What is acid reflux relief?

In medically oriented terms, antonyms of the word relief include pain, distress or damage. That links its meaning to both subjective and objective aspects. Subjective, denoting sensations experienced by the sufferer such as pain and objective, meaning physical findings detected by specialists which are either functional distress or organic damage. Actually relief is related to control measures and it quantitatively signifies removal of an unpleasant existence or reduction of its magnitude. The definition of relief, therefore encompasses alleviation of pain, relaxation of distress and healing of damage. Acid reflux on the other hand has two sides; the subjective side (symptoms) which reflects the symptom of heartburn and the objective side (signs) that reflects the functional and/or organic signs of esophageal changes. Acid reflux relief is therefore a broad term that covers all the measures used to control symptoms and signs of acid reflux disease. Normally, the lower esophageal sphincter remains closed except during swallowing. This prevents the passage of food and acid from the stomach into the esophagus. If the lower esophageal sphincter becomes weakened or relaxed, stomach acid may back up into the esophagus. Frequent acid reflux can irritate and inflame the lining of the esophagus, causing symptoms and signs of acid reflux. A better understanding of relief would thus entail knowledge of some aspects of normal structure and function, so that changes in the disease and its control could be easily considered. Actually acid reflux relief involves both preventive and curative measures, and in addition to treatment; orientation with the causes, symptoms and complications of acid reflux are essential for proper management. Acid reflux relief includes: dietary changes,lifestyle modifications, specific medications and surgical operations.Basic knowledge of the underlying causes and progression of acid reflux and answering frequently asked questions about its relief; add to the depth of understanding.

Monday, March 17, 2008

Acid Reflux Relief logoGERD Asthma

Two mechanisms have been proposed as the pathogenesis of GERD asthma. The first, the so-called reflux theory, maintains that asthma is the result of the aspiration of gastric contents. The second or reflex theory maintains that vagally mediated bronchoconstriction follows acidification of the lower esophagus. The evidence supporting a reflux mechanism is fivefold. First, clinical studies have documented a strong correlation between idiopathic pulmonary fibrosis and hiatal hernia. The presence of GERD was shown to be highly associated with several pulmonary diseases, not only asthma, in recent studies. Second, pathologic acid exposure in the proximal esophagus is often identified in patients with asthma and reflux disease. Third, scintigraphic studies have shown aspiration of ingested radioisotope in some patients with reflux and respiratory symptoms. Fourth, simultaneous tracheal and esophageal pH monitoring in patients with reflux disease has documented tracheal acidification in concert with esophageal acidification. Finally, animal studies have shown that tracheal instillation of hydrochloric acid profoundly increases airways resistance.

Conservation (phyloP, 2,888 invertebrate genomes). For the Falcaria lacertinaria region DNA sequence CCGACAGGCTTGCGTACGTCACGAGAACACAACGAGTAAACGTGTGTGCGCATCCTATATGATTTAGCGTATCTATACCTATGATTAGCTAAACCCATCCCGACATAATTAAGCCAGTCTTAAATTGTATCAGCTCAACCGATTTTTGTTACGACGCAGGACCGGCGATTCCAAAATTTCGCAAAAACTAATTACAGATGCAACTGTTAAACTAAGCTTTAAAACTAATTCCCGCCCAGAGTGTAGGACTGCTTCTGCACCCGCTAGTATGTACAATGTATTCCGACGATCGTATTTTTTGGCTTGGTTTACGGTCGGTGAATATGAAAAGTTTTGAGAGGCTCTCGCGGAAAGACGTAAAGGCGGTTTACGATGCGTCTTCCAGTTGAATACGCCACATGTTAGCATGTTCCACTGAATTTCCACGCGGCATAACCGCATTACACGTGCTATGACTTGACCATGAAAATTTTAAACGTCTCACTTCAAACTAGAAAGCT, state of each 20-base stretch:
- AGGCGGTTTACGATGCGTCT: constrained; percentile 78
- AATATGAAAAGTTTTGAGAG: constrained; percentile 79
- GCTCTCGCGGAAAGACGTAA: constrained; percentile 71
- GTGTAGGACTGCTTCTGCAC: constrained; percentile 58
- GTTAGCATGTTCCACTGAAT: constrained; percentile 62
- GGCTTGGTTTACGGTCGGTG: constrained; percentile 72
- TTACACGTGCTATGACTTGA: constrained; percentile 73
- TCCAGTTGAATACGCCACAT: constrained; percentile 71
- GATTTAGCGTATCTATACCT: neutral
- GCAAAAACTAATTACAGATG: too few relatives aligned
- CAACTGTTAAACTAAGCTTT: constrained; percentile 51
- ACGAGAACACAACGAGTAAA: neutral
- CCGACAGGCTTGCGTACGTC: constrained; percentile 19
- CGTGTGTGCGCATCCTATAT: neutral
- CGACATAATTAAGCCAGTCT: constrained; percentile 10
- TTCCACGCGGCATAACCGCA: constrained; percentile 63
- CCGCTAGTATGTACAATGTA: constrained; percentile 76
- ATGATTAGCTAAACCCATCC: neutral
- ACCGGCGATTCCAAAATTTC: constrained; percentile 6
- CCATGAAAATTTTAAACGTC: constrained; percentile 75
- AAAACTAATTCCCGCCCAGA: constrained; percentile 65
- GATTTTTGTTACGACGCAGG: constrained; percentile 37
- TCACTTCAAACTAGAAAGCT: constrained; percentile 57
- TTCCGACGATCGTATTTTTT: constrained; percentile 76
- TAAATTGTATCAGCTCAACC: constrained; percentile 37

A reflex mechanism is primarily supported by the fact that bronchoconstriction occurs following the infusion of acid into the lower esophagus. This can be explained by the common embryologic origin of the tracheoesophageal tract and its shared vagal innervation. Second, patients with asthma and pathologic distal esophageal acid exposure but normal proximal esophageal acid exposure may experience an improvement in their asthma after antireflux therapy.
The primary challenge in implementing treatment for reflux-associated asthma lies in establishing the diagnosis. In patients with predominantly typical reflux symptoms and secondary respiratory complaints, the diagnosis may be straightforward. However, in a substantial number of patients with GERD asthma, the respiratory symptoms dominate the clinical scenario. GE reflux in these patients is often silent and is uncovered only when investigation is initiated. A high index of suspicion is required, notably in patients with poorly controlled asthma despite appropriate bronchodilator therapy. Supportive evidence for the diagnosis can be gleaned from endoscopy and stationary esophageal manometry. Endoscopy may show erosive esophagitis or Barrett's esophagus. Manometry may indicate a hypotensive LES or ineffective body motility, defined by 30% or more contractions in the distal esophagus of less than 30 mm Hg in amplitude.
The gold standard for the diagnosis of GERD asthma is ambulatory dual-probe pH monitoring. One probe is positioned in the distal esophagus and the other at a more proximal location. Sites for proximal probe placement have included the trachea, pharynx, and proximal esophagus. Most authorities would agree that the proximal esophagus is the preferred site for proximal probe placement. Although ambulatory esophageal pH monitoring allows a direct correlation between esophageal acidification and respiratory symptoms, the chronologic relationship between reflux events and bronchoconstriction is complex.